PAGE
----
Writing for Foreign Policy magazine, Charles Kurzman and Ijlal Naqvi make the case that when people in majority-Muslim countries have a chance to vote in reasonably free and fair elections, they tend overwhelmingly to reject Islamic parties.
Over the past 40 years, 86 parliamentary elections in 20 countries have included one or more Islamic parties, according to annual reports from the Inter-Parliamentary Union. Voters in these places have overwhelmingly turned up their noses at such parties. Eighty percent of these Islamic parties earned less than 20 percent of the vote, and a majority got less than 10 percent — hardly landslide victories. The same is true even over the last few years, with numbers barely changing since 2001.
True, Islamic parties have won a few well-publicized breakthrough victories, such as in Algeria in 1991 and Palestine in 2006. But far more often, Islamic parties tend to do very poorly. What’s more, the more free and fair an election is, the worse the Islamic parties do. By our calculations, the average percentage of seats won by Islamic parties in relatively free elections is 10 points lower than in less free ones.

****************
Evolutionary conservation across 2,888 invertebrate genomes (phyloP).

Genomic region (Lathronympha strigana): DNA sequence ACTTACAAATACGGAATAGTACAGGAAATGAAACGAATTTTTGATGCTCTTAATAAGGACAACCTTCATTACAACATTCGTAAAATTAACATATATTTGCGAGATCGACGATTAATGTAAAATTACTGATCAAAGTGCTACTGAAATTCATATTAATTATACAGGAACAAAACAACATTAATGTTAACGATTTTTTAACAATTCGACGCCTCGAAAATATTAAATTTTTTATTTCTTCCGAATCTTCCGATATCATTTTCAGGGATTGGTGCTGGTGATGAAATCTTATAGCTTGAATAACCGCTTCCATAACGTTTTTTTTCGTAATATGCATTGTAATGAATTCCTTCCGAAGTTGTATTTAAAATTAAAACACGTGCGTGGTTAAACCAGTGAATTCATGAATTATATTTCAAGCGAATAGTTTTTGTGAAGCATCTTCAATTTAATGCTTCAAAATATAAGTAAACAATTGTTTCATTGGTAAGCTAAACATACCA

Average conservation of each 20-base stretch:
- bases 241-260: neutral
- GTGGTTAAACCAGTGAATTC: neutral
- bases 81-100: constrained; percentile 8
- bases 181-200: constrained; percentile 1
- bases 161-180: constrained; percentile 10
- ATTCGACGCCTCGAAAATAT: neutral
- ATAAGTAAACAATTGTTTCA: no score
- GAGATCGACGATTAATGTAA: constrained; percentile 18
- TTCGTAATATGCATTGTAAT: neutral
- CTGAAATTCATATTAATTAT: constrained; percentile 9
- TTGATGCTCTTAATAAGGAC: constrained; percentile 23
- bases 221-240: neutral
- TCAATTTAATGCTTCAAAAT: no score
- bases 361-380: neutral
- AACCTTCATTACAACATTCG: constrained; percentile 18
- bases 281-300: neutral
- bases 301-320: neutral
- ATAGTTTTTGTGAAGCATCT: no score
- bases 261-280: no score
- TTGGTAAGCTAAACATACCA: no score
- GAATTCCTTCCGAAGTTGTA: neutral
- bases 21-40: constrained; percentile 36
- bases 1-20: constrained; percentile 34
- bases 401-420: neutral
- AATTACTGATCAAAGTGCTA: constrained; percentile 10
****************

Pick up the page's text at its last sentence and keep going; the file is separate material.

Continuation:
Even if they don’t win, Islamic parties often find themselves liberalized by the electoral process. We found that Islamic party platforms are less likely to focus on sharia law or armed jihad in freer elections and more likely to uphold democracy and women’s rights. And even in more authoritarian countries, Islamic party platforms have shifted over the course of multiple elections toward more liberal positions: Morocco’s Justice and Development Party and Jordan’s Islamic Action Front both stripped sharia law from their platforms over the last several years.
Kurzman and Naqvi argue that when governments try to exclude Islamic parties from the political process, they tend to become more radicalized. When these parties have to compete for votes on issues affecting people’s actual lives, they tend to become more moderate.
As we reported, Islamic parties lost half their support last year in elections in Indonesia, the world’s largest Muslim-majority nation.
It’s worth recalling that in the 2006 Palestinian legislative elections won by Hamas, the result was as much (or more) a rejection of the corrupt and incompetent leadership of Fatah than an endorsement of Hamas’s Islamist ideology. In view of the events since that election, it would be most interesting to see how Hamas would do now in a free and fair election– especially in Gaza. Unfortunately it’s unlikely we’ll have a chance to find out anytime soon.